New York -
Once again the Pathmark Multicultural Arts Festival
facilitated the opportunity for thousands of people to
experience a significant part of Caribbean culture. Patrons at the Kings Plaza Shopping Center in
Brooklyn, New York, were greeted with the sights and sounds of
drums, dance and song from the performing artists this past
performers featured several returning crowd favorites as
well as some new artists. The performing lineup
included Women In Steel, Utopia Pan Soul: the Next Generation, Pantonic Steel Orchestra, Pan Ambassadors, Something Positive Dance group and
the Ebonč Roots Dance & Drum Theater.
The five–hour event started at 12:00 pm and continued
thorough 5:00 pm. The large crowds and fascination by onlookers
are expected norms whenever the steelbands perform at
the Brooklyn mall.
Like the fabled
pied piper, the steel orchestras summoned and
enticed young and old to the Kings Plaza stage area, and stopped
them all in their tracks. Within moments they became
oblivious to their original plans. The jovial
smiles on the faces of patrons, together with swaying hips, nodding
heads, snapping fingers, clapping hands and shouts of joy
were all very visual indicators, in
much abundance, showing once again the steel
orchestras had their merry way with the patrons in
providing a joyous afternoon. In fact, every
performing steelband brought their unique voice to the table.
Utopia Pan Soul: the Next Generation
Utopia Pan Soul:
the Next Generation opened the steelband performances for the event
with a series of songs that
featured the substantive musical skills of the youth members
of their group. Utopia Pan Soul is known for its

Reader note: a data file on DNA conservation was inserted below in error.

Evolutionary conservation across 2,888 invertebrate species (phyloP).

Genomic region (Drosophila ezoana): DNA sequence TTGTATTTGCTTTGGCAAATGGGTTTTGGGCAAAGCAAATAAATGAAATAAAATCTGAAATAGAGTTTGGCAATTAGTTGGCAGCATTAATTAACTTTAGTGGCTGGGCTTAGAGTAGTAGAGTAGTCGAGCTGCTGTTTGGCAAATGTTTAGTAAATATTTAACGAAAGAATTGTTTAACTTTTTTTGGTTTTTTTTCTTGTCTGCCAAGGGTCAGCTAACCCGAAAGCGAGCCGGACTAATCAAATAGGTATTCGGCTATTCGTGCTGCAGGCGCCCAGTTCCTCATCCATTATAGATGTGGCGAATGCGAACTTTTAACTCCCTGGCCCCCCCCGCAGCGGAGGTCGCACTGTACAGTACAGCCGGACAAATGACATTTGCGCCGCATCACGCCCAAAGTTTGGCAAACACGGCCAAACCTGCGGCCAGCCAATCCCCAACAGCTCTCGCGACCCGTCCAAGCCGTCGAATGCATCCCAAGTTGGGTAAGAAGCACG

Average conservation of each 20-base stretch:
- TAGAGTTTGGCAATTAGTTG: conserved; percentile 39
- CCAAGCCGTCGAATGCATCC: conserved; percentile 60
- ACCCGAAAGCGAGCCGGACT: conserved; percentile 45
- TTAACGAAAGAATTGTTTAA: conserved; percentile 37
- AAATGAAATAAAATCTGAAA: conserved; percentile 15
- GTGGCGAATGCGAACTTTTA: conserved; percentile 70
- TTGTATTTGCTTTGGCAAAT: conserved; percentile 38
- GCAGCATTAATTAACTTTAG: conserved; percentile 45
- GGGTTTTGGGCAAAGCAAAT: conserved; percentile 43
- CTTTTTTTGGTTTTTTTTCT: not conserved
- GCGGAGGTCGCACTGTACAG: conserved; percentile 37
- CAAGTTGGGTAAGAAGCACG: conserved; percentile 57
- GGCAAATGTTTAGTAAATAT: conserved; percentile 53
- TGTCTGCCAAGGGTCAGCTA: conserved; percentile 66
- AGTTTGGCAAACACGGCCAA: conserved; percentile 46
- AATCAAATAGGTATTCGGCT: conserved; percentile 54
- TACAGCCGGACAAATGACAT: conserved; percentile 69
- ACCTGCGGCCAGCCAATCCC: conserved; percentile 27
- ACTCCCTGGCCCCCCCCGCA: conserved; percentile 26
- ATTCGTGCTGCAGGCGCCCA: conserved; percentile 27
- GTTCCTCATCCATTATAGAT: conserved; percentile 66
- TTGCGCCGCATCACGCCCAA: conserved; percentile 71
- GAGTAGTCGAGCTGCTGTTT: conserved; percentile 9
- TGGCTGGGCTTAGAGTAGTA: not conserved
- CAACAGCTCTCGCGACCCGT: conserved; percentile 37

unconventional ‘musical colors’ but nonetheless alluring
approach to its arrangements and choices of material.
The audience was not disappointed. Utopia’s
performance was both stimulating and
Orchestra followed Utopia Pan Soul and delivered a charged
performance that had the patrons singing and clapping.
From standards with a Caribbean flavor like the ‘Long and Winding
Road’ to ‘Earth A Run Red,’ the crowd showed an instant
connection with Pantonic’s
musical versatility and high–energy routine. The group
looked like it was already in high gear as it moves towards
making another New York panorama championship run.
Their last title was in 2005.
Dance Group put on a great performance that showcased the
dance and music of the Caribbean. This was coalesced with storytelling that explained the musical history of performances.
also a regular at the event – were not to be outdone.
It was now late afternoon by the time they took
the stage, and the crowd had swollen considerably.
Pan Ambassadors performed a series of popular hits that
captured the fancy of all within sight and sound. For
some time, Ambassadors have made it a point to feature a
vocalist with the band for part of their repertoire, and of
course this appearance presented a similar occasion.
Women In Steel
Women in Steel
closed out the show with a silky smooth
approach that was reserved and deliberate, but very chic and effective.
The all–female steelpan group sent the audience out on a
From Alicia Keys’ No One (for which the group’s
accompanying vocalist saw even more people scurrying up
toward the stage from all points, anxious to see the face
behind the attention–grabbing choral performance) – to
well–loved Stevie Wonder material, Women in Steel’s
arrangements showcased the evolution of Caribbean culture in
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